A management consultant with degrees from Stanford and Harvard and a natural hunger for adventure, Waleed would disappear for weeks at a time in the rain forests of South America, or the veldt in Africa. He drove a scooter across India and biked around Europe. Fluent in English, French and Arabic, he had friends all around the globe.
Dr. Habib Soghbi, president of the Harvard Alumni group in Lebanon, said Waleed was a symbol of what is good about the Middle East.
"By assassinating Waleed, they also assassinated, without pity, progress, science and honesty," Soghbi said.
Masses were held for him in Boston, London, Beirut, Bahrain and Los Angeles.
At home recently on a sunny morning, his father sat meditating on what he calls "Waleed's Garden." Water spilled from a stone fountain. Red and yellow roses pushed out blooms. The tiny electric cross glimmered.
"It's something you think would get easier," he said, his voice a choked whisper. "It doesn't get easier."
By ERIN McCLAM
Associated Press Writer
NEW YORK — Steve Simone remembers walking south in the dead silence, his eyes searching the blank stares of the people he passed as he traced a path to what used to be the World Trade Center. He was looking for his mother.
"It was like my head was on a swivel," he said. "I just remember scanning all the faces, trying to see if it was her."
He never found her.
Marianne Simone worked for Cantor Fitzgerald on the 101st floor, fielding calls about computer problems and tracking down the people to solve them. Over the years, she had developed a fear of working so high in the trade center.
But she kept the job: At 62 and without much money in savings, she had no plans to retire. Besides, the early hours gave her afternoons off. She often used the time to visit her daughter, Lisa, who suffers from Crohn's disease, an incurable, tough-to-treat intestinal disease.
Simone was the matriarch of a family of kidders. She poked fun at her 33-year-old son for being messy. In return, he ribbed her about how she always wanted to be the best-dressed. Her daughters nicknamed her Liz Taylor.
"When we got together, you could hear us all laughing from the street," said Steve Simone said. "When you're that close, nobody takes offense."
In the year since the attack, Simone has tried to console his two sisters by reminding them their mother lived a full life. She stayed extremely close with her family, and she laughed a lot. She would have wanted them to keep up the laughter.
She also loved to travel, and the family hopes to keep her memory strong by visiting the places she loved. One day, they hope to save enough to buy a places at one of her loves, the North Carolina shore.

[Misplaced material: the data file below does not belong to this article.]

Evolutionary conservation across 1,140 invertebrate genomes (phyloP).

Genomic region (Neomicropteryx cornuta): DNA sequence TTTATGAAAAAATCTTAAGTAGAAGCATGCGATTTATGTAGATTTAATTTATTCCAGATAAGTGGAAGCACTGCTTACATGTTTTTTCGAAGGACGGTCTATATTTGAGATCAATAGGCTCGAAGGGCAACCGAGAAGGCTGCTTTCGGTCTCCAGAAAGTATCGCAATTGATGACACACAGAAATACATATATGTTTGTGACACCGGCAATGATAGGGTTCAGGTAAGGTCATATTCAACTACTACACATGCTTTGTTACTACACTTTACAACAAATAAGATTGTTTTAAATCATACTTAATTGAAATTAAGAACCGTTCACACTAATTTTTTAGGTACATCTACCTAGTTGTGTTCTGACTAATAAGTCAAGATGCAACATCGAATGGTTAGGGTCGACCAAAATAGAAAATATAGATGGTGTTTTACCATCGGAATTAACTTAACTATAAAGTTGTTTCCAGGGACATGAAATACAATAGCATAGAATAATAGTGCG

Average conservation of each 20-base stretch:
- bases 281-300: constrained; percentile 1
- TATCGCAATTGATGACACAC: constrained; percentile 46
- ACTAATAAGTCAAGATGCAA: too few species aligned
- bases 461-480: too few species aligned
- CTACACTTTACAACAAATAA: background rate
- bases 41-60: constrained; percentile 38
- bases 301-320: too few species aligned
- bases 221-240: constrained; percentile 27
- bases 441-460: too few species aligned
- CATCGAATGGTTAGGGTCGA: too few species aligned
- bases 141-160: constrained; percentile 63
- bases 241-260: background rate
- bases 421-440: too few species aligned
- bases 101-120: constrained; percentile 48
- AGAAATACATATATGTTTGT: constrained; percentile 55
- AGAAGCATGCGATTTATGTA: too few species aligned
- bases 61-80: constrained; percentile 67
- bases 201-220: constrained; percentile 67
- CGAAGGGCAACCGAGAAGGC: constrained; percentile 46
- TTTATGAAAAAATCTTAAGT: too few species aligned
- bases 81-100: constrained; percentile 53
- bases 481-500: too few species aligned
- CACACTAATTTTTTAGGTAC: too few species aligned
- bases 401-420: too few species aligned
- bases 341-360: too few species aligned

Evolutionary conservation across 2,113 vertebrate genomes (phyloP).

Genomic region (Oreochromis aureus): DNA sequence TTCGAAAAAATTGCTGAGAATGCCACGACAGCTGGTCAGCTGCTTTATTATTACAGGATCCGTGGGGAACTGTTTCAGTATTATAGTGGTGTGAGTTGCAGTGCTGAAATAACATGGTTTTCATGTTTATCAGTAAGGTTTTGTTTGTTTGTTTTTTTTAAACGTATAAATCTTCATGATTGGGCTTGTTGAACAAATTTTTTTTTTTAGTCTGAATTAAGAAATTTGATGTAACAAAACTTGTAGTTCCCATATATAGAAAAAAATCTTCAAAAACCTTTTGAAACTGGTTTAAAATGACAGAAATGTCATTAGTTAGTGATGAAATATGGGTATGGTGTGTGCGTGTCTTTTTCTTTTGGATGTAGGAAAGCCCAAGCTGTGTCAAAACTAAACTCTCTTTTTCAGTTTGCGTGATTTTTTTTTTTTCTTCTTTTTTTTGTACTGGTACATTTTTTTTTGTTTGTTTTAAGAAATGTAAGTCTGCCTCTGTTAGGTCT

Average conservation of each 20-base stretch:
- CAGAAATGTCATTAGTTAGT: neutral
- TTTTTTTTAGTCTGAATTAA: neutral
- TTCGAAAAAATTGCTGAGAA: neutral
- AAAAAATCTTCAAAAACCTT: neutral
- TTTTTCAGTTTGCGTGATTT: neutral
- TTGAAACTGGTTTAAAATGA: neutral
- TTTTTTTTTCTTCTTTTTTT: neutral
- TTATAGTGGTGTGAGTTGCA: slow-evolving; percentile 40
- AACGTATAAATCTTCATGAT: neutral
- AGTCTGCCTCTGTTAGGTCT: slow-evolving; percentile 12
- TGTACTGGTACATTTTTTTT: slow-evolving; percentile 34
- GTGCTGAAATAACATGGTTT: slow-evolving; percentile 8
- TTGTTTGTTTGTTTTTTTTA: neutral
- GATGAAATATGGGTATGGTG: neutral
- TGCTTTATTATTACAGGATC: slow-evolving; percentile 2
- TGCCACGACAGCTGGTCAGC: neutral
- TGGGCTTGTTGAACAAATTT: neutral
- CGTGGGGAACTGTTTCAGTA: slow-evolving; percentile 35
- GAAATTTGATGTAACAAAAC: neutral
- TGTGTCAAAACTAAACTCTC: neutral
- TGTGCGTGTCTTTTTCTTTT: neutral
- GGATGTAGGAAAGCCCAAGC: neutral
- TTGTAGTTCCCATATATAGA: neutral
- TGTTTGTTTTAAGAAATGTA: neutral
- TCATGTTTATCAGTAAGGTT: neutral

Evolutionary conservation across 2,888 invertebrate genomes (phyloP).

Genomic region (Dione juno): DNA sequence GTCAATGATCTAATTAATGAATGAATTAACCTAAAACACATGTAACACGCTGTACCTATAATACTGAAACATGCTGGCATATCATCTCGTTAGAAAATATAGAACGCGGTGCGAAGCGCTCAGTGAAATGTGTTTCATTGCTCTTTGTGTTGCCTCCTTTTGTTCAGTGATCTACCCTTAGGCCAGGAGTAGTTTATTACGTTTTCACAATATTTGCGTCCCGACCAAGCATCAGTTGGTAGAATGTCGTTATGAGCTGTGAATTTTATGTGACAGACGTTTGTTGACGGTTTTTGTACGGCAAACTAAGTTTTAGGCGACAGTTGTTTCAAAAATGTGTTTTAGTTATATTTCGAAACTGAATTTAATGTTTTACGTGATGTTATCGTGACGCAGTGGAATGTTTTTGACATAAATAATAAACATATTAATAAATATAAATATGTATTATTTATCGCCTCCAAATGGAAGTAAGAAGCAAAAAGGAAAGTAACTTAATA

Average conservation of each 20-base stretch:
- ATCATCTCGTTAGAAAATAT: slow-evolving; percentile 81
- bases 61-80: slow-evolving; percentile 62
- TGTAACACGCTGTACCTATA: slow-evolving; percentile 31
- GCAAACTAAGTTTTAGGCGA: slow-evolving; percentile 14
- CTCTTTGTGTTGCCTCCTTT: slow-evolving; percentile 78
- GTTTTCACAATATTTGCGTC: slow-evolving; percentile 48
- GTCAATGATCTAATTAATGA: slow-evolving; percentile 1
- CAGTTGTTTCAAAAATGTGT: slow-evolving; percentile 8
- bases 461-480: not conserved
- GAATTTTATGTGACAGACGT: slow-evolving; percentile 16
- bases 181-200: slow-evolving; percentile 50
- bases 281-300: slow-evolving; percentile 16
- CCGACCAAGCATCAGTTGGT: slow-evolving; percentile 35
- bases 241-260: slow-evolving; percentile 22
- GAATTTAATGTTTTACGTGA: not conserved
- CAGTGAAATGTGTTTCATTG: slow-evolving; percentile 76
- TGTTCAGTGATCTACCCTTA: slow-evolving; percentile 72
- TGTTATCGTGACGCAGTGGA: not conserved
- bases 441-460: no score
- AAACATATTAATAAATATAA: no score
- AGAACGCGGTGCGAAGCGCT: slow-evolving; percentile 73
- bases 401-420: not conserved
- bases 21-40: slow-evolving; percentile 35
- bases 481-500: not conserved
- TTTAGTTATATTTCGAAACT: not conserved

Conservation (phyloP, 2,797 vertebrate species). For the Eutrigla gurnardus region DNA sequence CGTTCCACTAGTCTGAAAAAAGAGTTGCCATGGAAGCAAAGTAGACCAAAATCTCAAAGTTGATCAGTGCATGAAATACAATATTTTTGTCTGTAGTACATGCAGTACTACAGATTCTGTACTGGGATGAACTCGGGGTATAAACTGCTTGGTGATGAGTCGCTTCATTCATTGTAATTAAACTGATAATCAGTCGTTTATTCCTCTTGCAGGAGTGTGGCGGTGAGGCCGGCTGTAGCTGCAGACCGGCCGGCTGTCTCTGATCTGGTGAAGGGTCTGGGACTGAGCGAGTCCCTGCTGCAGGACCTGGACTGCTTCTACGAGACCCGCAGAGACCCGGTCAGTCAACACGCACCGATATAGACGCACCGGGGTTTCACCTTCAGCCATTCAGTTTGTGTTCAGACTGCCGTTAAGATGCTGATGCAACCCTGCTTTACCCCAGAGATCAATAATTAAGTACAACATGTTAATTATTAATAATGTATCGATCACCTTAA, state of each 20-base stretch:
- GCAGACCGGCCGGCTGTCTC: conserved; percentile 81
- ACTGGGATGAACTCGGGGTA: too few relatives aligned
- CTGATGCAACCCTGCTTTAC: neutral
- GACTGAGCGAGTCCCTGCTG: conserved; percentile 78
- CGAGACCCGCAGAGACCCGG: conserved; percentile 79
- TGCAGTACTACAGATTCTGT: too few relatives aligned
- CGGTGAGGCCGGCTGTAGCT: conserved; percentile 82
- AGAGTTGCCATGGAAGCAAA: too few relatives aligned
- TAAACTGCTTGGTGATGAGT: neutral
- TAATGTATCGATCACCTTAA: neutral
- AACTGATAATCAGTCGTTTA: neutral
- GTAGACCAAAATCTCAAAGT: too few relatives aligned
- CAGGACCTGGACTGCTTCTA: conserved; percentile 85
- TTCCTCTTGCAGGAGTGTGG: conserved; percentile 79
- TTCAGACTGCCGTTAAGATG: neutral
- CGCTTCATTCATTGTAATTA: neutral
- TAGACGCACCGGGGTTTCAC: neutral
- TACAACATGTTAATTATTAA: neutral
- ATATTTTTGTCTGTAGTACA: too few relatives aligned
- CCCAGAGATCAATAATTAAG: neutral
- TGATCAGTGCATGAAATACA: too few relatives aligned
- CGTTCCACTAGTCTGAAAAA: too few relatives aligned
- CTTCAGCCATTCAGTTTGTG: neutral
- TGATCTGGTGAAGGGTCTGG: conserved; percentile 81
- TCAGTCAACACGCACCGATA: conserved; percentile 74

When she was feeling bold, Marianne Simone liked to travel to Atlantic City with friends and play the slots. But she was happiest with her relatives -- times like the yearly crabbing trip, and then spending hours cooking her family a crab feast.
Last year, the family had penciled in the trip for the weekend after Sept. 11.
By GRETCHEN PARKER
Associated Press Writer
CHEVY CHASE, Md. — Tom Heidenberger says he won't attend ceremonies marking the anniversary of the terrorist attacks that killed his wife.
He won't sit near where her plane plowed into the Pentagon. He won't stand with fellow "survivors," put his hand on his heart for the national anthem or hear "flight attendant Michele MacDonald Heidenberger" read aloud.
He wants to send the message that life goes on. He has dinner with his 15-year-old son, Thomas. He does laundry for his 20-year-old daughter, Alison, when she comes home from college.
And he still flies planes.
Each day he goes to work, Heidenberger pilots the US Airways shuttle between Washington and New York. He flies over the Pentagon, where for weeks after Sept. 11 he saw a black pit where his wife of 30 years died.
"I've got people depending on me. If Dad doesn't come through, or he doesn't keep his game face on, they're not going to make it," he said.
Work is a comforting routine, even though for months he faced awkward moments with crew members and other pilots. No one knew what to say. Recently a flight attendant he didn't know broke down when she tried to tell him she was sorry for his loss.
He's grown used to it, he said, knowing that when his crew looks at him, they see a real-life reflection of their greatest fears.
Heidenberger and his family learned how to take sympathy from strangers at the post office and supermarket. They said, "It's OK, we're fine," when they weren't.
"As I tell my children, not that we are celebrities or stars but just due to the events of that day, friends and family and associates are watching how we behave," he said.
Heidenberger's sister, Betsy Heidenberger, said some relatives at first resented his public appearances -- the races in which he carried an American flag, his appearances on Capitol Hill in support of allowing commercial pilots to carry guns in cockpits. But now they support anything that will help him move on.
Tom Heidenberger says right now, that means getting past the anniversary. He'll spend the day at home with his family, talking about his wife.
"We would like to celebrate Michele's life or mourn her loss as we would like to do it -- as our loss, not everybody else's loss," he said.
At times, the good memories of life with his wife remind him of what he's lost. At other times, they give him a boost.
"You have to put it in the context of, 'Here you are, Tom Heidenberger,
this is your life. Look how good it's been."'